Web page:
By Sarah Santos

A kale salad, a digital marketer, and an anime character walk into a bar…

Two years ago, inspiration struck me in the form of an internet niche subculture called Manila Vegans. The eponymous Facebook Group, over 10,500 members strong, triggered a lightbulb flash, and not for the reasons you’d think. Eat-pray-love moments aside, this online community of Filipino vegetable lovers, whether they knew it or not, were onto something big in the world of digital disruption.

To understand what makes this so novel, imagine a gathering of over 10,000 people coming together over a shared love of plant food. Such an assembly poses a slew of logistical questions left and right. In the real “analog” world, how would they find each other in a sea of 7.5 billion people? What possible signs could publically signal a love of animal-free products? Where would such a gathering take place? Why would they be gathering in the first place? In a country that regularly feasts on roasted pig, who would have thought over 10,000 Manileños obsess over vegan food in the first place?

The creation of Manila Vegans answers all these questions. In short, the niche Facebook group embodies the rise of “long-tail marketing.” Long-tail market theory, coined in 2006 by WIRED’s then-editor-in-chief Chris Anderson, has to do with a shift away from generic mass products (at the head of the demand curve) to customized niche products (at the long-tail end of the curve). It’s a shift largely powered by digital, as seen in the rise of Manila Vegans. Now, the thousands of plant-powered people out there who are geographically scattered can turn to a new, unifying platform to find each other: the internet.

They simply have to search something along the lines of “vegan food in Manila” to bring up a list of hits. Whether they do this on Google, Facebook, or Instagram, each social networking site yields similar results, yet with distinctive networking qualities. For example, Facebook groups will be more community-centric, enabling Q+A discussions and text-heavy comment threats. Instagram hashtags will obviously showcase the visual side of what all this “vegan hype” actually looks like (delicious if you ask me, but I’m biased).

Marketing in the age of the crowd

Harvard Business Review recently published an article on the phenomenon of “crowdculture.” The piece analyzes the rise of a new sort of “cultural branding” as a result of social media. Crowdculture spans geographies and demographics, yet it allows brands to directly target specific consumer groups based on their unique lifestyles and personal interests.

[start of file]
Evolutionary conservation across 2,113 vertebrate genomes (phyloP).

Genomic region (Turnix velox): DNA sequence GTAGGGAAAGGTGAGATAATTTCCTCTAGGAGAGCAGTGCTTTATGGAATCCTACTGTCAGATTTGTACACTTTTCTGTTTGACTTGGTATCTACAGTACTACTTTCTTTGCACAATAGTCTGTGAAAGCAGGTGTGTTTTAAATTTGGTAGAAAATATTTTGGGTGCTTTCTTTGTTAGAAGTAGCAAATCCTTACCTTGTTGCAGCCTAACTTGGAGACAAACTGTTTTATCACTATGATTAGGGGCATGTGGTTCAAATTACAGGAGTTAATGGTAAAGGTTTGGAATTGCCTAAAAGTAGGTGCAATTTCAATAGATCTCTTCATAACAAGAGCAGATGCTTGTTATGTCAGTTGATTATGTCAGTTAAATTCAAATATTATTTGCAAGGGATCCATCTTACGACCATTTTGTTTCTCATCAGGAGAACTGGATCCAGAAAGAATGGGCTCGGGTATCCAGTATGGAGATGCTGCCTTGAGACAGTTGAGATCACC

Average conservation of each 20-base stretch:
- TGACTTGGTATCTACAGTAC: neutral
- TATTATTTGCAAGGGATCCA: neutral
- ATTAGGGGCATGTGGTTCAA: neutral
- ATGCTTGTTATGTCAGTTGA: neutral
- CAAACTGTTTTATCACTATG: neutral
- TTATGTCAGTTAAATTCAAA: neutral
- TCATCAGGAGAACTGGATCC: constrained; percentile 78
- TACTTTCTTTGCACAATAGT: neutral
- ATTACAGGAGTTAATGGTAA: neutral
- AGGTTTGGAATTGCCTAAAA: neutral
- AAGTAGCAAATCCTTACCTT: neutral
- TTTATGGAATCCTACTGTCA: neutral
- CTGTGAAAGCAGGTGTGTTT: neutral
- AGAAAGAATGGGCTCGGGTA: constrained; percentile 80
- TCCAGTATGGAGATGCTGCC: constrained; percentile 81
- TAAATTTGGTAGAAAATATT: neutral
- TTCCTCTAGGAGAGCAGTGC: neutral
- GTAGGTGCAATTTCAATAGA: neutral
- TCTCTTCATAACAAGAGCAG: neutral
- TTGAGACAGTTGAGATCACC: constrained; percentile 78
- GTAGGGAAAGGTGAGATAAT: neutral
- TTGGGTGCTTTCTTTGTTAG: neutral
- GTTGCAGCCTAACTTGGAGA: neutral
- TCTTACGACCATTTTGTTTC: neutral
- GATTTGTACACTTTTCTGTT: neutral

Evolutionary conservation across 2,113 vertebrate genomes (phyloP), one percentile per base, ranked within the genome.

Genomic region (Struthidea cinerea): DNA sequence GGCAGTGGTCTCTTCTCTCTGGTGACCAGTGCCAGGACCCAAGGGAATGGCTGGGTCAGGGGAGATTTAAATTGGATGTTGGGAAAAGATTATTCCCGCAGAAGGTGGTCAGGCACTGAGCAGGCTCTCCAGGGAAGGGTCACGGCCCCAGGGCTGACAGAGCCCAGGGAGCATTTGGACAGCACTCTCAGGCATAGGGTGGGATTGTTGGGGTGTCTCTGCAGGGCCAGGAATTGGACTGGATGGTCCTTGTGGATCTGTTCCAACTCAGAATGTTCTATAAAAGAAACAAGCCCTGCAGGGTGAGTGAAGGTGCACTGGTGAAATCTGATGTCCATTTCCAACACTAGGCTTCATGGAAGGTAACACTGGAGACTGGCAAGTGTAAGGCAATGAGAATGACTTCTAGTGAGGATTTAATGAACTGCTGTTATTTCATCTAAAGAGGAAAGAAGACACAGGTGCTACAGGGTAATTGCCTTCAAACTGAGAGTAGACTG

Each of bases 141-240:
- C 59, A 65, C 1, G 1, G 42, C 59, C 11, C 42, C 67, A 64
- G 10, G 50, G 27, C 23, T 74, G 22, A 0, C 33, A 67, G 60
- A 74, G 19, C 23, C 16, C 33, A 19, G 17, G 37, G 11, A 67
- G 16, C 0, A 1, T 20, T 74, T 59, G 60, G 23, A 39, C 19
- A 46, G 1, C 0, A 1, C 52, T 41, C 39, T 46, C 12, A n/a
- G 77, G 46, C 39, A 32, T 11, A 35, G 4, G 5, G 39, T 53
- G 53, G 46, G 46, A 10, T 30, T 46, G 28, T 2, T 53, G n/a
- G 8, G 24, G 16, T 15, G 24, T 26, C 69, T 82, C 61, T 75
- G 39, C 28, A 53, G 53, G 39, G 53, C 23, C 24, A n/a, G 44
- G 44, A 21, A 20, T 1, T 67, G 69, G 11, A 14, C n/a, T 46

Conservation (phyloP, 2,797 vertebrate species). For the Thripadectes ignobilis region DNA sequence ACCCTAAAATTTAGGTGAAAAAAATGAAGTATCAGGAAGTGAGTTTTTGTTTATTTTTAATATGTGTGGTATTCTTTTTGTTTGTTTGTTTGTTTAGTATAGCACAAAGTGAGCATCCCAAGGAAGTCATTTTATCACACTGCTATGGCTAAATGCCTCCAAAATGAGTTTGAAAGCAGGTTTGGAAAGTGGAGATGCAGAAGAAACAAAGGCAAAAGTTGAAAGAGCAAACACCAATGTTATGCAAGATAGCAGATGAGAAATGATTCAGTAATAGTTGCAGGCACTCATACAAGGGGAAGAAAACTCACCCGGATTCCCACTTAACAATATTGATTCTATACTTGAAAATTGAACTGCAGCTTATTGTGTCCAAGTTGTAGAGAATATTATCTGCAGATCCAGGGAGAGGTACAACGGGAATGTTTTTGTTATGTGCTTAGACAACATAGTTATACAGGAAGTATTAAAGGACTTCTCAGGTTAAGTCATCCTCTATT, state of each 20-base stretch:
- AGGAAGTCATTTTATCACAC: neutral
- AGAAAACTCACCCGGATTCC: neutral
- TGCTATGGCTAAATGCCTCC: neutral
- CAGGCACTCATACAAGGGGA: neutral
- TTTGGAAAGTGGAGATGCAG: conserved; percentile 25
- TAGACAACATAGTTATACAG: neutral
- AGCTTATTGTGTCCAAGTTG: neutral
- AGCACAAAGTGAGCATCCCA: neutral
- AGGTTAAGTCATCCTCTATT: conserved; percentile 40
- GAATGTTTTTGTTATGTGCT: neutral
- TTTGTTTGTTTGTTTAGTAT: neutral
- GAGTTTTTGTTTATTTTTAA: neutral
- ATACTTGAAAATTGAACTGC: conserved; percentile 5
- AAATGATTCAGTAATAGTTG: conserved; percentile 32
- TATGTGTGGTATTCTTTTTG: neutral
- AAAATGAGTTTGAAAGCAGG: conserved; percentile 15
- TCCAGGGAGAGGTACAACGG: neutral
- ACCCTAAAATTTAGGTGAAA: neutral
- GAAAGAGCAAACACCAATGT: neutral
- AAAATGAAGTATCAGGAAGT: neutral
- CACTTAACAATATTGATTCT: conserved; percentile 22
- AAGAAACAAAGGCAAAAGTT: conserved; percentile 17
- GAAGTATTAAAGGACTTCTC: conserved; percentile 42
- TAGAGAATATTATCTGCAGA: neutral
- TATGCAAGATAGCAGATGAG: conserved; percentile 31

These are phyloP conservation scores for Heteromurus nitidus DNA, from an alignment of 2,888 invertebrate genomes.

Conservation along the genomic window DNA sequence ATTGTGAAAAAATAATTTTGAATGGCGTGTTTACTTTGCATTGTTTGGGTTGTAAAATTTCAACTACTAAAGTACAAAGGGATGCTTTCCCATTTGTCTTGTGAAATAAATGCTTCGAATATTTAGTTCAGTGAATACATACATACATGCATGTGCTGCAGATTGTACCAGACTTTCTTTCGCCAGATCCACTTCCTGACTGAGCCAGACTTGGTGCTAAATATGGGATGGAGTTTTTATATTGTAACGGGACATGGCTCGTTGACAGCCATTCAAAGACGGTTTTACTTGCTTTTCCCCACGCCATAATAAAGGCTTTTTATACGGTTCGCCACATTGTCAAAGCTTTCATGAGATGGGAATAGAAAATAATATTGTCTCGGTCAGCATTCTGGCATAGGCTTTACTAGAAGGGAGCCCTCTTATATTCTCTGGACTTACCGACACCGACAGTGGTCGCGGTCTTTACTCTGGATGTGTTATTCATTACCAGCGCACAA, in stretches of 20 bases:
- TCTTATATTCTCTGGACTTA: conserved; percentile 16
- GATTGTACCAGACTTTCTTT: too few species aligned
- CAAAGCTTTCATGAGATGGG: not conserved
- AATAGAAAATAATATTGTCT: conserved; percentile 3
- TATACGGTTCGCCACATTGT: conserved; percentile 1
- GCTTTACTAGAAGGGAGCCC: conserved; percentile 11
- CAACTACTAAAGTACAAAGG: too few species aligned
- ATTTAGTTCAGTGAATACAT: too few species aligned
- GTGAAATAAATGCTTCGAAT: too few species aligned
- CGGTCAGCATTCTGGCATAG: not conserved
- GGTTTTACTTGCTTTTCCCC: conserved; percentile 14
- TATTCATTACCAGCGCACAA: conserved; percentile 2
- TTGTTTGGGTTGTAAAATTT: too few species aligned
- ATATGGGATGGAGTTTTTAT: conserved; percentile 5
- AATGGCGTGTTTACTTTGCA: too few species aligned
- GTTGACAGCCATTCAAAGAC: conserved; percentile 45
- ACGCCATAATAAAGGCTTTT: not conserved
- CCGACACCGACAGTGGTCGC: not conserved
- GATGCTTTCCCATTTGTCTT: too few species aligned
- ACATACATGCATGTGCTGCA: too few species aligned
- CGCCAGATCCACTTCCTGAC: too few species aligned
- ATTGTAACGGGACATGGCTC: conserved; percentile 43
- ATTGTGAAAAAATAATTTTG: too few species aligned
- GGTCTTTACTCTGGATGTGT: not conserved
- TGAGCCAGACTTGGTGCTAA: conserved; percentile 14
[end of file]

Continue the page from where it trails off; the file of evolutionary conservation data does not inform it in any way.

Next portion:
Now, companies can leverage the magic of digital marketing and long-tail economics to reach an unprecedented specificity of target consumers. Instagram hashtags and Facebook subcultures are not just beneficial for isolated Studio Ghibli fans, YouTube makeup tutorialists, and aspiring body builders. These tags and blogs, YouTube channels and Instagram Feeds, and all the like are also new arsenals for today’s modern marketer. They allow direct and personal engagement with consumers in a way that promotes transparency, connection, and brand intimacy.

In my research interview this past summer, a Manila-based entrepreneur this summer framed the it like so: “The old system was trying to market with a sledge hammer. Now it’s like, you have a scalpel. So, it’s also really important that you know your market. Otherwise, you could be missing out, you could be doing the wrong thing.”

In other words, successful businesses must hone in on the details. While the rise of crowdculture is a blessing, it also comes with its own unique and novel set of challenges. New strategies must focus on rigorous data analytics of consumer psychographics and lifestyles. Marketing in the digital era will now revolve around quantitative information of qualitative behaviors. Marketers will need to be skilled at properly analyzing, interpreting, and inferring actionable conclusions from such data.

At the center of it all will be a deeper focus on the customer, whether she’s a working mother based in suburban Pennsylvania with a penchant for nature runs, a stay-at-home father in Ayala Alabang who spends his free time perfecting his grilled chicken recipe, a sari-sari store owner who loves buying Christmas lights for her shop, or anyone in-between and beyond.

Small entrepreneurs and big businesses of all shapes and sizes have the tools they need to simultaneously cast their net wide and deep. As the growing membership and constant posts on Manila Vegans has shown, internet communities are vibrant and dynamic centers of social activity. The question for businesses is about how to effectively tap into these thriving subcultures and offer them niche products directly relevant to their interests – a win-win for everyone involved.